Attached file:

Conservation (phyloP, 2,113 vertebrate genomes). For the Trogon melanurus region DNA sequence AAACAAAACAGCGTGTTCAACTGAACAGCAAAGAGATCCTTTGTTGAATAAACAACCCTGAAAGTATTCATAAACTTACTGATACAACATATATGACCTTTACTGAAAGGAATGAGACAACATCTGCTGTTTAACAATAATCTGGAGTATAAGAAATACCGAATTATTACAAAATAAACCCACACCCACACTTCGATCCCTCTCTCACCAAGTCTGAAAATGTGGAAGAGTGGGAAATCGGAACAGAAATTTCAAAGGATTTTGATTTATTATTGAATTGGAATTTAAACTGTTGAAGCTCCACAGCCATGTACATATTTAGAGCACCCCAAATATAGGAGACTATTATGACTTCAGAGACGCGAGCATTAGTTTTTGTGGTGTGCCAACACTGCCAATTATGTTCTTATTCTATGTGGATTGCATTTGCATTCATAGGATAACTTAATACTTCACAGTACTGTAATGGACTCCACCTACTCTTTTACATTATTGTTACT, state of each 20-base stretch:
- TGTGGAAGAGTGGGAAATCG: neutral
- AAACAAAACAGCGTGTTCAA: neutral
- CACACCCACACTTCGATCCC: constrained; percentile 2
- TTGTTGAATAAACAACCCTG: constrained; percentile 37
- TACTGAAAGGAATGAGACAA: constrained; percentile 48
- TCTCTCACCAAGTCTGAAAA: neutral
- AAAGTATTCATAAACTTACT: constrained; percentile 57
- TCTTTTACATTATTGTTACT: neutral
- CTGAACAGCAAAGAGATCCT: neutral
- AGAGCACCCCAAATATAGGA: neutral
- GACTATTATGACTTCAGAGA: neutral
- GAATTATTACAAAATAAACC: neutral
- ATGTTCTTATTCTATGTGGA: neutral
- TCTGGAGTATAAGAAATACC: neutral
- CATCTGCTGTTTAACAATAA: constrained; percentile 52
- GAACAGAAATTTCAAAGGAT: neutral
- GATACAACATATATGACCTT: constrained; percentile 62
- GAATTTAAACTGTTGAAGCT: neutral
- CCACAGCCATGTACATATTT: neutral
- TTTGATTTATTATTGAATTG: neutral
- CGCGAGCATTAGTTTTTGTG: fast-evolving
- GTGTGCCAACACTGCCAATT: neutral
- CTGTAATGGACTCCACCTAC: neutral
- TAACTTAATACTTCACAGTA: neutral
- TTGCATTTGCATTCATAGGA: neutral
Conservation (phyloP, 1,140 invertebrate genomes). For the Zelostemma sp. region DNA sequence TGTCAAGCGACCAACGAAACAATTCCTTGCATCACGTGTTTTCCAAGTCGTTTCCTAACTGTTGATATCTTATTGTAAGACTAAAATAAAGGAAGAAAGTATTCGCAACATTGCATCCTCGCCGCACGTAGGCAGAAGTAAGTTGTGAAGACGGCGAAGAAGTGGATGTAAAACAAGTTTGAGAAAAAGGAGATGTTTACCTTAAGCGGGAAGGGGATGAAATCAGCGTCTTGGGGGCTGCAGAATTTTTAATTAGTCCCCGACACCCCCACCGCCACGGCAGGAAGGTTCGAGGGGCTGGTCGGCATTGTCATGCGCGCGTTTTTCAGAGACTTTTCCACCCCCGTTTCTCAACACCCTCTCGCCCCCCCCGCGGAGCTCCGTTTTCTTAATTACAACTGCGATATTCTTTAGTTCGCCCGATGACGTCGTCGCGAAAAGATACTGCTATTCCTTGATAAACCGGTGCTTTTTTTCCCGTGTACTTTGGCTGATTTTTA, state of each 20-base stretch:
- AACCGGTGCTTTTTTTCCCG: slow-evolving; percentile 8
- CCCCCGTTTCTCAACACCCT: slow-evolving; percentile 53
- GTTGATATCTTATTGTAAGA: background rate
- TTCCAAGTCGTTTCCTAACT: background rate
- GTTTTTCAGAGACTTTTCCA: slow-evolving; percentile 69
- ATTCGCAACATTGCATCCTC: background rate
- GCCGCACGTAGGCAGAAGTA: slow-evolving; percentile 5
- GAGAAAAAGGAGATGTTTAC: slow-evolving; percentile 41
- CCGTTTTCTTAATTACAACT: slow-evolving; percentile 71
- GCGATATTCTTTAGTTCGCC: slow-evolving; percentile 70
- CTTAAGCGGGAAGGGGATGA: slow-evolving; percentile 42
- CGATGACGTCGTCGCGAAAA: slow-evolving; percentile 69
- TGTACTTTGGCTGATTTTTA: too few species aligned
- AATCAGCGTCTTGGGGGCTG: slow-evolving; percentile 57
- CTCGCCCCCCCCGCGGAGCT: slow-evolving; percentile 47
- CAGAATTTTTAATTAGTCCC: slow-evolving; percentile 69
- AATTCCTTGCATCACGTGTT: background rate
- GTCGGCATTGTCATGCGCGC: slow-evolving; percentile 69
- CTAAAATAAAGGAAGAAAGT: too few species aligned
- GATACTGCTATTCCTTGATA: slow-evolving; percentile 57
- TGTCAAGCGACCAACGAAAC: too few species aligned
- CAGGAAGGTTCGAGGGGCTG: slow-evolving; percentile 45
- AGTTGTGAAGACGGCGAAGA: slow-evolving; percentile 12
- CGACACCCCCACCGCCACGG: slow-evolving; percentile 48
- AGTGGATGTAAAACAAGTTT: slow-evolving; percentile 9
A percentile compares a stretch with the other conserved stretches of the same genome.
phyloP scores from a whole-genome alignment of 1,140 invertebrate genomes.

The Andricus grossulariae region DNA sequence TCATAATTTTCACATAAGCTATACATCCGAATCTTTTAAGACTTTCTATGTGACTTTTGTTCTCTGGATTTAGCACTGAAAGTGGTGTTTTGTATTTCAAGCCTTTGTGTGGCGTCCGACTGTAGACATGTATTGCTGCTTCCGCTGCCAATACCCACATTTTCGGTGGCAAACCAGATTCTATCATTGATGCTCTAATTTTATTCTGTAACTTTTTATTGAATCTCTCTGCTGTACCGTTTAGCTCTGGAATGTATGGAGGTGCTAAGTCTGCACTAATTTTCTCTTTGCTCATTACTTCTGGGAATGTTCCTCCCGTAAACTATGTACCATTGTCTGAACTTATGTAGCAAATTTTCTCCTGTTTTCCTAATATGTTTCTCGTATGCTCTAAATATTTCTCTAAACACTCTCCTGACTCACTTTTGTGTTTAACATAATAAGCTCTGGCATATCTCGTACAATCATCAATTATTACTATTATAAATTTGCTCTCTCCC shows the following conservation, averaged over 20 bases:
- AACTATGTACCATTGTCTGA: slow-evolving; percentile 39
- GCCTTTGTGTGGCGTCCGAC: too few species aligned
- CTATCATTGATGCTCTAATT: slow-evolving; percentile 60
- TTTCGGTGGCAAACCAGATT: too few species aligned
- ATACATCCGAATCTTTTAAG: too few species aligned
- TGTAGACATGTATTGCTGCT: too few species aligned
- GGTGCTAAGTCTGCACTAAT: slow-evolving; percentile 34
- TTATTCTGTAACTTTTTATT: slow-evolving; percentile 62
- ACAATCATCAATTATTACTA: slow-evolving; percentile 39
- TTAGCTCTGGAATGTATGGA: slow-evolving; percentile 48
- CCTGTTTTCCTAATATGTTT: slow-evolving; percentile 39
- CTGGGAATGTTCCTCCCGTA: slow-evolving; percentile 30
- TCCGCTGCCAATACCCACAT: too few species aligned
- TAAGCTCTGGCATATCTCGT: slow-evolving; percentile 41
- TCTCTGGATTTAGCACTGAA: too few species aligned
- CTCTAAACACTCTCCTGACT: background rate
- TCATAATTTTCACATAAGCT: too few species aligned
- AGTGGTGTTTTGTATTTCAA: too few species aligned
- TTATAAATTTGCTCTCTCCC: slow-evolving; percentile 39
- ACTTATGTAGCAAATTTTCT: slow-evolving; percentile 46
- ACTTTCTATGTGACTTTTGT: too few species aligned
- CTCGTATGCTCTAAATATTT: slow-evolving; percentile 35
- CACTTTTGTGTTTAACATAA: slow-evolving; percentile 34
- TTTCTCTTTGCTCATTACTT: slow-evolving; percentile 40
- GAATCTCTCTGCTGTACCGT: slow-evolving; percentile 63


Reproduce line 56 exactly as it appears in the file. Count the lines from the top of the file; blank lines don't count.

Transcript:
- AACTATGTACCATTGTCTGA: slow-evolving; percentile 39